Sir Richard Branson’s Virgin Orbit company has tried unsuccessfully to launch a rocket over the Pacific Ocean.
The booster was released from under the wing of one of the UK entrepreneur’s old jumbos which had been specially converted for the task.
The rocket ignited its engine seconds later but an anomaly meant controllers had to terminate the flight.
Virgin Orbit’s goal is to try to capture a share of the emerging market for the launch of small satellites.
It’s not clear at this stage precisely what went wrong but the firm had warned beforehand that the chances of success might be in the region of 50:50.
The history of rocketry shows that maiden outings very often encounter technical problems.
“As we said before the flight, our goals today were to work through the process of conducting a launch, learn as much as we could, and achieve ignition,” Orbit’s Twitter feed said.
“We hoped we could have done more, but we accomplished those key objectives today.”
The company is sure to be back for another attempt pretty soon – depending on the outcome of the post-mission analysis.
Engineers already have a second rocket built at the company’s Long Beach factory in California.
Most publicity about Sir Richard space activities has focussed on the tourist plane he is developing to take fare-paying passengers on joy rides above the atmosphere.
His satellite-launch venture, however, is entirely separate.
Orbit is chasing the growing interest in small spacecraft that are being designed for telecommunications and Earth observation.
New manufacturing techniques, often involving “off-the-shelf” components from the consumer electronics industry, mean these satellites can now be turned out for a fraction of their historic cost. But they need matching inexpensive means of getting into space – and the air-launched system from Virgin Orbit is intended to meet this demand.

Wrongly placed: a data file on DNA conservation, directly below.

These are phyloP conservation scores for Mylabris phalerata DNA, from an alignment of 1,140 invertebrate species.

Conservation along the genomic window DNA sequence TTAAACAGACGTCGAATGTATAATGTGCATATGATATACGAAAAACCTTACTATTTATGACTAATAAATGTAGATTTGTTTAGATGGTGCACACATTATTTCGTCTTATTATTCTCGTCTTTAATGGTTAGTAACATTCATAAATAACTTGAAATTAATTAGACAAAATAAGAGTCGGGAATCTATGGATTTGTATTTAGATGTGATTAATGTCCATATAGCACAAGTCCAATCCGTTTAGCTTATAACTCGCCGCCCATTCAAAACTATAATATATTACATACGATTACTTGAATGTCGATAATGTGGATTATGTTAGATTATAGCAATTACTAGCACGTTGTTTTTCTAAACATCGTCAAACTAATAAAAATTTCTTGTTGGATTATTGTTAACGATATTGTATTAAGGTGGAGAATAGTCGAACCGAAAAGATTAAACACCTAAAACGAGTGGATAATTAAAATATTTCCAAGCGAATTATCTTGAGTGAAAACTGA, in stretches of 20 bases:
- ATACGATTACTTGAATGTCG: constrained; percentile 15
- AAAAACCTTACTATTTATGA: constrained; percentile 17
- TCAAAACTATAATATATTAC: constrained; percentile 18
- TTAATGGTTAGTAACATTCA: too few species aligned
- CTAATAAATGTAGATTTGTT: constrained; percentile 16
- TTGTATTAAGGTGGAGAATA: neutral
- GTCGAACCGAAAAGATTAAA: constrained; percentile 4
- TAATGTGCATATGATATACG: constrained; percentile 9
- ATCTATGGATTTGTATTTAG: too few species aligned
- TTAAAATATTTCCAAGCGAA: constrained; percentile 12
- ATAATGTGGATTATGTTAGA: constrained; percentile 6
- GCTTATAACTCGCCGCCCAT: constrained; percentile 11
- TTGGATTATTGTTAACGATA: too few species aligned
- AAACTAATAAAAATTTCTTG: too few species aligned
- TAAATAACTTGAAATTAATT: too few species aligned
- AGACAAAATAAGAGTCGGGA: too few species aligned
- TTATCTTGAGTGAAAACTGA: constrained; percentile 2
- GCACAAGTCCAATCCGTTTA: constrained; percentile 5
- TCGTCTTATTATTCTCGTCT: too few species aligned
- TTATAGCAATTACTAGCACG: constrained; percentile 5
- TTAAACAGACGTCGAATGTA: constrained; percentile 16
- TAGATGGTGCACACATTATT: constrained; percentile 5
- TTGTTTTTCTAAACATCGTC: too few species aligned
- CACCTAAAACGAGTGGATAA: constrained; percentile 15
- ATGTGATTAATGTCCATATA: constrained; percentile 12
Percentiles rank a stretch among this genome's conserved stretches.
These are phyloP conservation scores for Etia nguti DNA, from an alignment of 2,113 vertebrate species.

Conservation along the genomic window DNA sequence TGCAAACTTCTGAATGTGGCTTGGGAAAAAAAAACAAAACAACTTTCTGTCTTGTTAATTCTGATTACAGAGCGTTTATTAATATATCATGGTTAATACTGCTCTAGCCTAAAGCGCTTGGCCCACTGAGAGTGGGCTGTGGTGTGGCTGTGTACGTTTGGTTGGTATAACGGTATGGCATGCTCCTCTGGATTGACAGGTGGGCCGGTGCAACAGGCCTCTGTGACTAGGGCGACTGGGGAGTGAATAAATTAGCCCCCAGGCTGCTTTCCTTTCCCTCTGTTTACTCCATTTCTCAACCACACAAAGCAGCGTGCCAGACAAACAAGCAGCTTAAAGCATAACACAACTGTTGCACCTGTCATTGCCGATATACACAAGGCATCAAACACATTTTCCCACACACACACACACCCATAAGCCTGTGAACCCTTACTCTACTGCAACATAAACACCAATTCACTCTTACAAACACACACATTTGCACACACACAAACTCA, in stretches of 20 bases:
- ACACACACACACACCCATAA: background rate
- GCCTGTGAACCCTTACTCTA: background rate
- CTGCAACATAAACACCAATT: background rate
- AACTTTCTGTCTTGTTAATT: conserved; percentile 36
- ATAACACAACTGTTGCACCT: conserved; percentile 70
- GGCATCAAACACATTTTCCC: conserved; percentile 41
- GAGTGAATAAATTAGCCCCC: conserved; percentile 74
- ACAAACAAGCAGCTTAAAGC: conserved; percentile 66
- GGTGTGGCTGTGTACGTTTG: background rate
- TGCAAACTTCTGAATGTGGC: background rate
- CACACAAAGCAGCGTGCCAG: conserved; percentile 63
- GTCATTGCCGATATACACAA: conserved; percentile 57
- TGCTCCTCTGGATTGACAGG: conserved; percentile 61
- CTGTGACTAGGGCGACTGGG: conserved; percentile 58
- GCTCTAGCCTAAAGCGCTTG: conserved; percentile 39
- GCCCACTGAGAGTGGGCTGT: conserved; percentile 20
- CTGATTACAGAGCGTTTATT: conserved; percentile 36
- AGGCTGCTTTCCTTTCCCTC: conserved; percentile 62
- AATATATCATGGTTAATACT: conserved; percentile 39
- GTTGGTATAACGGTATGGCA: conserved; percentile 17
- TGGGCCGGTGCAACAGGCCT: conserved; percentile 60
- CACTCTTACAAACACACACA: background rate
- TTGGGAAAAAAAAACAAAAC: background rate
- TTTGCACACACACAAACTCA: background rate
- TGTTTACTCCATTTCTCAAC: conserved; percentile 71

Sunday’s flight illustrated the basic launch concept.
The 747, known as Cosmic Girl, left Mojave Air and Space Port to the north of Los Angeles shortly before midday Pacific time (19:00 GMT / 20:00 BST), carrying the rocket, dubbed LauncherOne, under its left wing.
At 35,000ft (10km), just west of the Channel Islands, the jet unlatched the liquid-fuelled booster to let it go into freefall.
LauncherOne ignited its NewtonThree engine four seconds later to start the climb to orbit. But it didn’t get very far.
“LauncherOne maintained stability after release, and we ignited our first-stage engine, NewtonThree. An anomaly then occurred early in first-stage flight. We’ll learn more as our engineers analyse the mountain of data we collected today,” the company said.
Sir Richard was not in attendance, but he was following events very closely. Although his space start-up is based in California currently, he is keen to bring it to the UK.
Orbit is working through the possibilities with the US and British governments, the UK Space Agency and the local authorities in the southwest of England. Newquay Airport in Cornwall has been identified as an ideal location from which to base operations.
Britain’s interest is tied closely to that of its satellite manufacturing sector. The country is one of the biggest producers in the world of compact spacecraft.
Will Whitehorn is president of the trade body UKSpace. He also initiated early design work on an air-launched rocket system when working for Sir RIchard in the late 2000s.
“Everyone’s attention right now is on the astronauts launching this week on a SpaceX rocket, but from an industrial perspective [Virgin Orbit] is just as significant,” he told BBC News.
“If the coronavirus has taught us anything it is that our world is changing and space is going to be a big part of that. We could put so much industry outside the atmosphere. Take just the example of server farms. We know we could put them in space to harness solar power. It all comes down to the cost of access to space and that will be revolutionised by this kind of system.”